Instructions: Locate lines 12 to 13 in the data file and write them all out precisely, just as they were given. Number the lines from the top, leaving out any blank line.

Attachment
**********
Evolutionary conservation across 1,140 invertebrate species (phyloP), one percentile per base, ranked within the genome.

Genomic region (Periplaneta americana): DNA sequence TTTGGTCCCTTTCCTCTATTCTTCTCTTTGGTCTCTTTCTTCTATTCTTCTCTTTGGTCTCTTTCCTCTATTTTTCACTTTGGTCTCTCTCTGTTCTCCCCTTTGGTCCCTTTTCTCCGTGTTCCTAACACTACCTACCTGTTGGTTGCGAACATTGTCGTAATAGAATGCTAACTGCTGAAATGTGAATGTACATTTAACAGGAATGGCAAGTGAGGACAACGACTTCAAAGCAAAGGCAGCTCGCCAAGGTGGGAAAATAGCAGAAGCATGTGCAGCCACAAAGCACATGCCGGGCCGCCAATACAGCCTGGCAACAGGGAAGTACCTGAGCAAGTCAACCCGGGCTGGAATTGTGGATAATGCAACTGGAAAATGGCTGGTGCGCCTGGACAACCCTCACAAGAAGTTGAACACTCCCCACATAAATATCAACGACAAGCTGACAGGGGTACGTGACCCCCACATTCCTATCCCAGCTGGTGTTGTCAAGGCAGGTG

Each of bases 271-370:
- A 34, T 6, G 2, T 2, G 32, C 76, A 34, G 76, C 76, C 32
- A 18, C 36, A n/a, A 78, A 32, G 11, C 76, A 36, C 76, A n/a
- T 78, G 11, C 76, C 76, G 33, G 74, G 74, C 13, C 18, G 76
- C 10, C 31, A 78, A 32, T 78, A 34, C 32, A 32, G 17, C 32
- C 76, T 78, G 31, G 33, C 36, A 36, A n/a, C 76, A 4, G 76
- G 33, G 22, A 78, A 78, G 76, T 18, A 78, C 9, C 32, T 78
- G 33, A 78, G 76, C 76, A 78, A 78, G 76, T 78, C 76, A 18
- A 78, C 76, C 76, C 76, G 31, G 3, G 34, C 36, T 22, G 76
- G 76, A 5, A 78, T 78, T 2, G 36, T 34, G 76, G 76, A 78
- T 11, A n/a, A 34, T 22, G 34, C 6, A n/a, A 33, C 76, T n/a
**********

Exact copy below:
- G 76, A 5, A 78, T 78, T 2, G 36, T 34, G 76, G 76, A 78
- T 11, A n/a, A 34, T 22, G 34, C 6, A n/a, A 33, C 76, T n/a